Evidence that human ancestors used stone-tipped weapons 200,000 years earlier than once thought has been found, changing notions about the smarts and capabilities of prehistoric people.
Spears topped with stone points were probably used for hunting large game and for self-defense and were an important advance in weaponry, said Jayne Wilkins, lead author of a paper yesterday in the journal Science. The points came from a Stone Age site in South Africa.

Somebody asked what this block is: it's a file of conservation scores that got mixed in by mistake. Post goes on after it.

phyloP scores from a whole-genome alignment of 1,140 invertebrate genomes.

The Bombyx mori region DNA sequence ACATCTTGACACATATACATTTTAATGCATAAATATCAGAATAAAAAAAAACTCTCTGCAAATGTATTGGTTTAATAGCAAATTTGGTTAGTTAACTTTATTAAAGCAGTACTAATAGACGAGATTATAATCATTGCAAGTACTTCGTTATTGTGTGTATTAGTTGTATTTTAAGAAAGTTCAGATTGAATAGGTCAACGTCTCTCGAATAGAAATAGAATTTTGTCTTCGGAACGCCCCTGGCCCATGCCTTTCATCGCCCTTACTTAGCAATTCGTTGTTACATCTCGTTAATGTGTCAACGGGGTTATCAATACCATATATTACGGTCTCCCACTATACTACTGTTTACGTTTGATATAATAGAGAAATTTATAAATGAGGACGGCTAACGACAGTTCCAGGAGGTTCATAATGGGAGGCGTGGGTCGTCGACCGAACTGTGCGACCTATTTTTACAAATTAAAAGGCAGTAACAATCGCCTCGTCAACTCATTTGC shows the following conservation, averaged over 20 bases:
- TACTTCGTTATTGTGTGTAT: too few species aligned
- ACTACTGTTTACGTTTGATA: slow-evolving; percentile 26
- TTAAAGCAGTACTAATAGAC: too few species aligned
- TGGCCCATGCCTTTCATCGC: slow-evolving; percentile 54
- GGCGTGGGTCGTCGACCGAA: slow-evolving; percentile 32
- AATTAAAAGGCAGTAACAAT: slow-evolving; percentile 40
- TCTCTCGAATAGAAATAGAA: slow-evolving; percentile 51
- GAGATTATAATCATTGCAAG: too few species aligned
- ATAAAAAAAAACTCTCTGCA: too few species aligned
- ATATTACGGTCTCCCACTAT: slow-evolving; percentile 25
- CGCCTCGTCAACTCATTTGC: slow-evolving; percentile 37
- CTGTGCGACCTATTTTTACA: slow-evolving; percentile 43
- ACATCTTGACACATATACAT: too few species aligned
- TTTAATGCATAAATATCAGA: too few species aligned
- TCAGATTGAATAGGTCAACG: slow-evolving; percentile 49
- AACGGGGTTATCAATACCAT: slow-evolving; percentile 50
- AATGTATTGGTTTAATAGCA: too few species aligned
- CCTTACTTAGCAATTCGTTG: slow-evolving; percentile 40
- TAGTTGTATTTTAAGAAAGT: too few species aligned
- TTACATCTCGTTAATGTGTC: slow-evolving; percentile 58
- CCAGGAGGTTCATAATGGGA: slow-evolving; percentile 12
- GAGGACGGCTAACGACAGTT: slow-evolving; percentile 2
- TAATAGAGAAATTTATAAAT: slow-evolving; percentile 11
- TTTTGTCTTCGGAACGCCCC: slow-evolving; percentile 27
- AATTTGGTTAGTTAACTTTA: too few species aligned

Researchers first thought the early humans were using sharpened wood spears or stone hand axes, Wilkins said. The steps required to put a sharp-tipped stone at the end of a wood spear, called hafting, means these ancestors had to engage in planning and other goal-driven thought processes long before a hunt took place, she said.